Any thought???
  • mark_rachel

    If you want a simple face lift you can paint the walls, change the backsplash, change out that light & change the hardware. If you still don't like it THEN you can paint the cabinets. Or just start with a solid off white/cream paint for the cabinets & skip the distressed look.

  • Hillside House

    Just a couple of thoughts from me: have you seen the paint/distress/glaze on oak cabinets? They have such a heavy, distinct grain, and I’m not sure it will translate the same as your sample when all is said and done.

    Cathedral-style doors are dated, true. (I removed them from my kitchen last year.) Glazed/distressed finishes are also a bit dated, though, and will highlight the arch in your doors, which seems to be the opposite of what you want. Personally, I would go with a standard paint finish.

    Just as a idea: Having existing cabinets painted (especially with multiple steps like glazing and distressing) is a costly project to have done right. It might not be much more $1-2K) to have new doors/drawer faces painted and installed. May be worth checking in to, at least, if you don’t love the current style.

  • townlakecakes

    Any decent electrician can add remodel housings for recessed lights without tearing up the ceiling. It doesn’t matter if it’s one or two story. We had 4 added to our dining room and didn’t have to patch anything. If they say otherwise, I’d call someone else. Watch a YouTube video to educate yourself and see how it’s done.

    And anyway, even if you did have to patch it, that’s way easier and cheaper than adding pine to cover it up.

    If you think just painting the walls might do it for you, here are 2 sites with color help for honey oak



    For inspiration do a Pinterest search of updated oak cabinets

  • jhmarie

    I have a cottage / vintage style in my oak kitchen:




    I will be honest - in my own personal preference I dislike "faux" cottage - distressed cabinets, distressed backsplash etc. This is probably because in my family that actually owns farms, cottages etc., that look never existed. My grandmothers would have never allowed the surfaces in their kitchen to become distressed looking.

    You can achieve a more authentic cottage look in your kitchen with or without painting the cabinets. If you do paint, I would advise that you not distress. I haven't seen everything that Joanne Gains has done in Farmhouse style, but I don't believe I have seen her or any recent designer purposely distress.

    Painted over oak cabinets tend to distress themselves if the open houses I have attended are anything to go by:) I see wood cabinets in European cottages frequently.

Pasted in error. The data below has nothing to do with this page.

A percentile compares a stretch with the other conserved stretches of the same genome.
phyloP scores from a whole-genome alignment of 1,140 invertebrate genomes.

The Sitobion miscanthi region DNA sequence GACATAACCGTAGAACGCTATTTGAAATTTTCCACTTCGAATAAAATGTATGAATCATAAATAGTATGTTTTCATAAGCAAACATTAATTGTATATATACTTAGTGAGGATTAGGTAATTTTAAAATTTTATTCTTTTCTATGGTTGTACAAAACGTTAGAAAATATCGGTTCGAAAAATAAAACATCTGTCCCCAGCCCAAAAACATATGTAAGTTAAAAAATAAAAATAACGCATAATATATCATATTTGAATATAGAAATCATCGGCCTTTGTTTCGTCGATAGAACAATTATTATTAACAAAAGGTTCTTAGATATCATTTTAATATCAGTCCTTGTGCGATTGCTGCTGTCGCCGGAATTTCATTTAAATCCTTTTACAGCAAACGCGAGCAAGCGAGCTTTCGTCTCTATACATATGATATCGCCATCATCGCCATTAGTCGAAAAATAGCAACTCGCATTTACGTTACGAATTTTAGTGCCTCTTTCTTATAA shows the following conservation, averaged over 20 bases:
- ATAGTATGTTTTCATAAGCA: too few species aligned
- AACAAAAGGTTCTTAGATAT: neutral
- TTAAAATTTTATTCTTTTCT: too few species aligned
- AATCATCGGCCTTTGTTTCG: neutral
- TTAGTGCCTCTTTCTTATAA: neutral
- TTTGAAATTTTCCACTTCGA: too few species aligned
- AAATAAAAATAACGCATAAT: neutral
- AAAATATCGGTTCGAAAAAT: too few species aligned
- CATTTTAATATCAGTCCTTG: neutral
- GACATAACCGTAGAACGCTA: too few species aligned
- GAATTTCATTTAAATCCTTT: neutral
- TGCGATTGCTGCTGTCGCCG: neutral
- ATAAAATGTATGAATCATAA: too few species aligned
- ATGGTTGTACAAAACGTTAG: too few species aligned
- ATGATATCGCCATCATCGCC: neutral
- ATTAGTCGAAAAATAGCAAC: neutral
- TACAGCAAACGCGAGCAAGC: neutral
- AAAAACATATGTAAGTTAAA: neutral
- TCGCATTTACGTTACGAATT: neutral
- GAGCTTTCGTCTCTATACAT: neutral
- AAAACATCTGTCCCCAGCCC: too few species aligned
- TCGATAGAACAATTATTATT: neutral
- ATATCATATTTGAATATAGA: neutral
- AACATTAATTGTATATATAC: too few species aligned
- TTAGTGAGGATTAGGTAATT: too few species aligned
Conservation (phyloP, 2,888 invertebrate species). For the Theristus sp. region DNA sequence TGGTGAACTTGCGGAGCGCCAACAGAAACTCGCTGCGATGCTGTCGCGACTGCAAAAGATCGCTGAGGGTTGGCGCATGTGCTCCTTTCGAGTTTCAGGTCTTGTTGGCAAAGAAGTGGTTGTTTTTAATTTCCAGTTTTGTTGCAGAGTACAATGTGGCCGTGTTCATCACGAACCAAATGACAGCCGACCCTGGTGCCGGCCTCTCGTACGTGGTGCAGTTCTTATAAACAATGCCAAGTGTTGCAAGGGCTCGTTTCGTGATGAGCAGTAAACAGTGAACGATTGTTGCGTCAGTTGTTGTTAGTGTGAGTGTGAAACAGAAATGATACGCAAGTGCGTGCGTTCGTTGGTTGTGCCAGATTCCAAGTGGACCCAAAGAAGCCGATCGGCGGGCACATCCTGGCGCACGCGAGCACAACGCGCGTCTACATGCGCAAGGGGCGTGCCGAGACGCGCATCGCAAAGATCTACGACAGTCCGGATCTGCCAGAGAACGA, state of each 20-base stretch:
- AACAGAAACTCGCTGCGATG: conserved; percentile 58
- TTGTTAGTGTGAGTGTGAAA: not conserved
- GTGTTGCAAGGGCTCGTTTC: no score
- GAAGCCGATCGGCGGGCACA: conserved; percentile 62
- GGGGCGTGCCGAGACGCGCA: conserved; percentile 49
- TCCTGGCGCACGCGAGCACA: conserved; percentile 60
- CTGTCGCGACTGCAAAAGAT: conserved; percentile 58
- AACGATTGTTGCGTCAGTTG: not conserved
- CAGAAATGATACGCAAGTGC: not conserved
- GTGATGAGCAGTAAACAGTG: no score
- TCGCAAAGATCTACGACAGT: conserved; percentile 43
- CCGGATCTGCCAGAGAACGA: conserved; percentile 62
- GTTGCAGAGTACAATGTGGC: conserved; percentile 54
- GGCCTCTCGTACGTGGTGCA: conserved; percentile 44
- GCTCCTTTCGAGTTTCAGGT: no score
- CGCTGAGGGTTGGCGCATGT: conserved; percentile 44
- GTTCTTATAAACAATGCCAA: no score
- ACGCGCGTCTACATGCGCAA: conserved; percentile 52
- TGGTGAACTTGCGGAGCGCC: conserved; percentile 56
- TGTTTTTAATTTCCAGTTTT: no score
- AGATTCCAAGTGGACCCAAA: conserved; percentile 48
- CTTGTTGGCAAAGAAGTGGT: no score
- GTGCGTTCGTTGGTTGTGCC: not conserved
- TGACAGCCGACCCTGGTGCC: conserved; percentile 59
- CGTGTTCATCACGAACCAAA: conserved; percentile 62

My ceiling lighting is not great, but I find it doesn't matter because my under cabinet lighting brightens everything up. I would get that and then access your need for new over head lighting.

    Right now it looks like you have natural oak flooring - classic, flexible style wise, and the best tone to hide dust and scratches. It already says cottage / farmhouse.

    You have a pretty kitchen. You are going to spend quite a lot of money to achieve a look that I do not see as an improvement. That said, it is your kitchen and your vision.

    Some options to add cottage charm: Rework a cabinet to a plate rail cabinet - there are kits that can help with this, remove a cabinet and add a small amount of open shelving, Curtain your sink base cabinet, add vintage decor - old china, milk glass etc. Avoid too much Hobby Lobby decor - some of it is very cute, but tends to trends and occasionally is too much faux. I do have some decor from home stores - I just try to be careful about over doing it.

    Add a floral or other cottage feeling fabric window treatment. Consider floral, botanical and vintage art. I do love my apron front sink. However, it will cost more to install since the counters are already in. I have a short apron Kohler Whitehaven. "Short apron" apron front sinks can be installed on a standard sink base cabinet. They do have a shorter apron, so be sure you like the look. I think Elkay makes a short apron sink too.

    If you can live with a smaller countertop microwave, a hood would be prettier. I stained an unfinished hood to match my cabinets. It is an older, French country style, but other styles are available. Even an ordinary stainless hood would be pretty.

    In your first pic, the ordinary light tile is fine, though basic cream subway is more cottage. Bead board is another option.

  • reba jo
    Thank you so much for your input, it helps so much to have a sounding board.

    I agree with the thought that painting the cabinets
    May end up emphasizing the cathedral arch that’s been my fear all along.

    If I change the doors what do I do about the oak boxes? The cathedral arch is on the front of my bar
    And on the ends of my cabinets.

    I’m ok with my cabinets (although if I could I would change them) but my real issue is there are not many paint choices that looks good with the color given the floors and cabinets have that oak yellow cast.

    We are extending our hardwoods into 2 more bedrooms and I’d like to have a light floor but no gold?

    I have a cherry & black dining room (solid,Amish)

    So I’m trying to make all the details “flow”.
    While I love Joanna Gaines I’m not into a colorless pallet.. I think the look is beautiful... I just love warm colors.

    The decor I have has come from furniture stores and I agree about hobby lobby items.

    My son is a master electrician.. and a good one
    So I trust his advise on lighting.

    Do you think the pine board would be a nice added
    Touch to the ceiling regardless of stained or painted cabinets??
  • cat_ky